When the Enter a Port Name field comes up, manually add a new Local Port as follows: \\computer_name\shared_printer_name as the port name.
For example, if the computer name for the Windows XP PC sharing the printer is "johnPC" and the shared printer is "HP LaserJet" enter \\johnPC\HP_LaserJet then select OK.

Now return to the port list and select the newly created post as the active port for the printer.   <unquote>
JDCamAuthor Commented:
Thanks for the quick replies.

Michko, I am sure you are right at the end of the day, but I refuse to give up and spend more money on hardware that quickly. there must be a workable solution.

Jonvee, you have quoted back my current setup.

Jared Luke, I dont follow what you are saying

JDCamAuthor Commented:
Assuming I will need to reaort to a print server, I began looking at options. I see nothing from dlink or linksys that says it is Vista certified.

When I google it, I get nothing but similar complaints of Print servers not working with vista.

Would a print server even fix this problem, or would I be no better off and a few dollars poorer?

Jonvee's solution is right on track.
I had a similar problem getting my VISTA laptop to recognize my XP Pro network printer. T

If you have an shared network printer connected to an XP computer
you may have a problem printing to it from a VISTA computer on your network.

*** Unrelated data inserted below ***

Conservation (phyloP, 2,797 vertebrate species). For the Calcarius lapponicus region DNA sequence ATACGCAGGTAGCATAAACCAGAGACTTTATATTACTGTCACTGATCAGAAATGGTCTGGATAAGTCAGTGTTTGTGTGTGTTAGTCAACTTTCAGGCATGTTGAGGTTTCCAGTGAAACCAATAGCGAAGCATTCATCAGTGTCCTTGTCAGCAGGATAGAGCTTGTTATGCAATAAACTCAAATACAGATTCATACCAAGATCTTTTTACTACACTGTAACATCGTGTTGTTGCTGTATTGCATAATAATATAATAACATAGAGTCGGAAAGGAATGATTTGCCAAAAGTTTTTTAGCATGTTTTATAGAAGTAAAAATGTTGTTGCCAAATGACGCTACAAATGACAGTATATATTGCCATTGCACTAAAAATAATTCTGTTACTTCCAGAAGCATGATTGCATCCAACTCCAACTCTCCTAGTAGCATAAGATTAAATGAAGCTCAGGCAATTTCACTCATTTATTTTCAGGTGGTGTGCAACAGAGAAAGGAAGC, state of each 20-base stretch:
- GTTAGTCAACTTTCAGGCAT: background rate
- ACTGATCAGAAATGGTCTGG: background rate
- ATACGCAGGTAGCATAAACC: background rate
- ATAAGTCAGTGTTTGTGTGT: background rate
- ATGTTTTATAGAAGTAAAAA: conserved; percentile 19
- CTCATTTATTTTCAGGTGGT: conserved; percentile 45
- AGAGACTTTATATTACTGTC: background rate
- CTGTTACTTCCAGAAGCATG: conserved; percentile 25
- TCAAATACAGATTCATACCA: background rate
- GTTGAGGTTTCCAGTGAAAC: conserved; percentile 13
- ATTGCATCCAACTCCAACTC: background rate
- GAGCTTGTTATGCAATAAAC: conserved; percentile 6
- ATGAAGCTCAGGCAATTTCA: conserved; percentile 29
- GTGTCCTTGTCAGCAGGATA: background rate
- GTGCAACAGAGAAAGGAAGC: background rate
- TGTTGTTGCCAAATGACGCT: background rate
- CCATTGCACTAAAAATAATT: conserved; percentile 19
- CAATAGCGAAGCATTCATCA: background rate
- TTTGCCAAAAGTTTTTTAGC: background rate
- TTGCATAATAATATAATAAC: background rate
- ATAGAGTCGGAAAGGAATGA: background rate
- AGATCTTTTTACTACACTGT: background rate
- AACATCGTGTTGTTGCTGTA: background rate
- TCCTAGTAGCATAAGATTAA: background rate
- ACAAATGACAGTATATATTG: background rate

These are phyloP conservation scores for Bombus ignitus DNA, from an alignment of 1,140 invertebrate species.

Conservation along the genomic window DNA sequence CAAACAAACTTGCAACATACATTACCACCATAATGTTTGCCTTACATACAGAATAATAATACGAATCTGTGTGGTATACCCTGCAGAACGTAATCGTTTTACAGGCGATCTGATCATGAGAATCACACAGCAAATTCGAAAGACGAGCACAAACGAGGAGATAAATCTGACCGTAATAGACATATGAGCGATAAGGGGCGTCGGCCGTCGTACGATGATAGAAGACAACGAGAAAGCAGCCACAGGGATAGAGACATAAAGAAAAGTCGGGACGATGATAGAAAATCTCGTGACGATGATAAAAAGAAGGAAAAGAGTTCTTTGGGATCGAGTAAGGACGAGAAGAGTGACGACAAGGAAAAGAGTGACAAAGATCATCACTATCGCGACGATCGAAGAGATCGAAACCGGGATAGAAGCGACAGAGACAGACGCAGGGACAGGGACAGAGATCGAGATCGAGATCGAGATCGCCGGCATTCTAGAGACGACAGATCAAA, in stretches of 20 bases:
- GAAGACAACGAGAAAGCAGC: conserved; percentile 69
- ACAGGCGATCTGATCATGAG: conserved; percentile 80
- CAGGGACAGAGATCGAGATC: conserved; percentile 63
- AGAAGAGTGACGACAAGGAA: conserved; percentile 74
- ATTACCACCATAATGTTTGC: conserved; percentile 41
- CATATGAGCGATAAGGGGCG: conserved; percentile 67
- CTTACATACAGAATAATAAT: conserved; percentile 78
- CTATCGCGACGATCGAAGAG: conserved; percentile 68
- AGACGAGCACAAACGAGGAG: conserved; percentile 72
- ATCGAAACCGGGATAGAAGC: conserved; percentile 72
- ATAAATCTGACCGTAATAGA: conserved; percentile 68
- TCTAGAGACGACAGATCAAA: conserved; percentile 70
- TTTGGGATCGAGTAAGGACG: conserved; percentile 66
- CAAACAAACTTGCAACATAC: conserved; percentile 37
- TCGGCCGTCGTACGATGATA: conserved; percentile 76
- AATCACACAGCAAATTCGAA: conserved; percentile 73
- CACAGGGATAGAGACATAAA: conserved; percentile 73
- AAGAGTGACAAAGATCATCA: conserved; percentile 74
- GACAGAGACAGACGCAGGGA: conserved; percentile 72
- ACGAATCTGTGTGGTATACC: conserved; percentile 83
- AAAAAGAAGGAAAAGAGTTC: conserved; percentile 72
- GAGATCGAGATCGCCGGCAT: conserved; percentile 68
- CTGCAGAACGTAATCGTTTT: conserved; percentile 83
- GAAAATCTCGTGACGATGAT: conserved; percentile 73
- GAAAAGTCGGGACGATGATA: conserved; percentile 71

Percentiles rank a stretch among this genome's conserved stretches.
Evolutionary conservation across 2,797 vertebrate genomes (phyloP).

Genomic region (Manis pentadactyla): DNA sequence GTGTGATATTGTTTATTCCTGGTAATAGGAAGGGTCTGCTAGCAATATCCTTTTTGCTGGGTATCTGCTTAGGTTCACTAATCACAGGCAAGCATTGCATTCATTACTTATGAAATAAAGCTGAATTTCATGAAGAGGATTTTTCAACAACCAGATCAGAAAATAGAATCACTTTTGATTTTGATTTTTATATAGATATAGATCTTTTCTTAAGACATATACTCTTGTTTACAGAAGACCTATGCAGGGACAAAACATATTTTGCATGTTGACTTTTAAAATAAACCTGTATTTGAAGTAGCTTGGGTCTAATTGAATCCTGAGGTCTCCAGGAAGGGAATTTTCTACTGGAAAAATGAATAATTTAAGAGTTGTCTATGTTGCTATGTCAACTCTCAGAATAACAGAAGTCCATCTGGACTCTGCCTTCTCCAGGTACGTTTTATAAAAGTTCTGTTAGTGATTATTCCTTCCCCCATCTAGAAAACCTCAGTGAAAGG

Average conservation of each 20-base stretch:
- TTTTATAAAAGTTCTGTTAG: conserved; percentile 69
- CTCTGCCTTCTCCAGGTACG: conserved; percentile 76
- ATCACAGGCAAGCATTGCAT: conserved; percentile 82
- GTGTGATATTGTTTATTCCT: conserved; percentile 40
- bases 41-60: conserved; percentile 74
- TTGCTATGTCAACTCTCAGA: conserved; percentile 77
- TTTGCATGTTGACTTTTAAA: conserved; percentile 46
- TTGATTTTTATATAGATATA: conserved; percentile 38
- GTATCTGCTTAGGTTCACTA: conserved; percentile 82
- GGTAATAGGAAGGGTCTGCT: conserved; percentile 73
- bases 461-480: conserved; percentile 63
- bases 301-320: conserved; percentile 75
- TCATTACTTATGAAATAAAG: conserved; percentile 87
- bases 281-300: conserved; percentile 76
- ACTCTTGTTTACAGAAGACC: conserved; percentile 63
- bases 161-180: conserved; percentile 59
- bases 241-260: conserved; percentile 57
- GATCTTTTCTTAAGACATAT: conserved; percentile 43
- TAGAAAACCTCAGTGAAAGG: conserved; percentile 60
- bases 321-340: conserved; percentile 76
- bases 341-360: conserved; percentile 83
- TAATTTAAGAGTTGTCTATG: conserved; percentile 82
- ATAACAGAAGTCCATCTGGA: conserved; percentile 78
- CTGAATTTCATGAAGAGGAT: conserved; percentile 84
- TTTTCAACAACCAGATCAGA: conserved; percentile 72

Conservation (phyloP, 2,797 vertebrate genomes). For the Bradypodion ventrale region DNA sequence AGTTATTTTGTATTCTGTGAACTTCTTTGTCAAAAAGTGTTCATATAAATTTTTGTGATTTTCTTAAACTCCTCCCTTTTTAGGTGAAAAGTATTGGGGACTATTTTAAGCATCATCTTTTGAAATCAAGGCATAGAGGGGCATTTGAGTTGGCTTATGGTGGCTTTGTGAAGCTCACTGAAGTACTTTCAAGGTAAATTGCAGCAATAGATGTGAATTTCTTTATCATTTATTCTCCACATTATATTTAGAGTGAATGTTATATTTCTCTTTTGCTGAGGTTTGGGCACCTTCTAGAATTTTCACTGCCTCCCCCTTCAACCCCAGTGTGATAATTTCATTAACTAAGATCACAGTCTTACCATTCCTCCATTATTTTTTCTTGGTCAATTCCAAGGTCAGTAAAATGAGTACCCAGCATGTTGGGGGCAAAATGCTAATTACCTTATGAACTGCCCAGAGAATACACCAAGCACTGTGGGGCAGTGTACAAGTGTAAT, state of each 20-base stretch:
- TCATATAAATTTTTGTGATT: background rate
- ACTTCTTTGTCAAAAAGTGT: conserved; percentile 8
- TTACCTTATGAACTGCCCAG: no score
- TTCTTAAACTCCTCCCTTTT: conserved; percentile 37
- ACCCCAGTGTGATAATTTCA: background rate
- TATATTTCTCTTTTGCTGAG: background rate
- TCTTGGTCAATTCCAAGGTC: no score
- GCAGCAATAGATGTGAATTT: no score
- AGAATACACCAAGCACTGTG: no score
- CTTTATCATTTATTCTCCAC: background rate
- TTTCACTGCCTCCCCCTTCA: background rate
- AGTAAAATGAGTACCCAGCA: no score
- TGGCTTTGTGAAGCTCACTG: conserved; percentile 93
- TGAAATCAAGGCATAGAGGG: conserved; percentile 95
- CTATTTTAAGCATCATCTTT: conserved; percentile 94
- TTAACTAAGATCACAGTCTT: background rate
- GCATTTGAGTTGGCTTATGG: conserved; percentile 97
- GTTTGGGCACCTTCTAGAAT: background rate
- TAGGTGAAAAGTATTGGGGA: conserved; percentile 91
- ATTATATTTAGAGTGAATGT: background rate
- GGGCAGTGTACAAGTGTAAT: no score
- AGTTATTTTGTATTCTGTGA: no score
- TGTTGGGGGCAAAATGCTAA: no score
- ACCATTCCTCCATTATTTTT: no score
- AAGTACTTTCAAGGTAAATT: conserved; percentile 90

Using the standard "add Printer" options in VISTA do not work. Although it
will appear you have added the network printer, any files sent to it seem to disappear
into space.

Follow the steps below and you should be able to set up a working connection.

1. On the XP computer go to "Control Panel", "System" and identify the Computer Name.You will need this later
2. On the XP computer go to "Start" button, "Settings","printers". Right click on your local printer and go to properties.
      Click the sharing tab and identify the share name. Again, write this down.
3. On the VISTA computer, go to the "Control Panel" (Classic view), click on "printers".
4. On the left hand folders pane, right click on printers and select "Run as Administrator", "Add printer"
5. If prompted for permission click on continue.
6. On the choose Local or Network screen click on "LOCAL PRINTER" option, NOT the Network Option.
7. On the Choose printer port screen  click on "Create a New Port", type of port is LOCAL
8. In the box that asks for the port name you will enter the following       \\XPComputer_Name\printer_share_Name
      where xpcomputer_name and printer_share_name are the names identified in steps 1 and 2 above.
9. Next select the printer make and model from the drop downs.and click next.
10. If you already have drivers installed then use drivers.
11. Change name,if desired, and make it your default if you need to.
12. There is no need to share the printer.
13. Print a test page and hopefully it has worked.
Question has a verified solution.

Are you are experiencing a similar issue? Get a personalized answer when you ask a related question.

Have a better answer? Share it in a comment.

All Courses

From novice to tech pro — start learning today.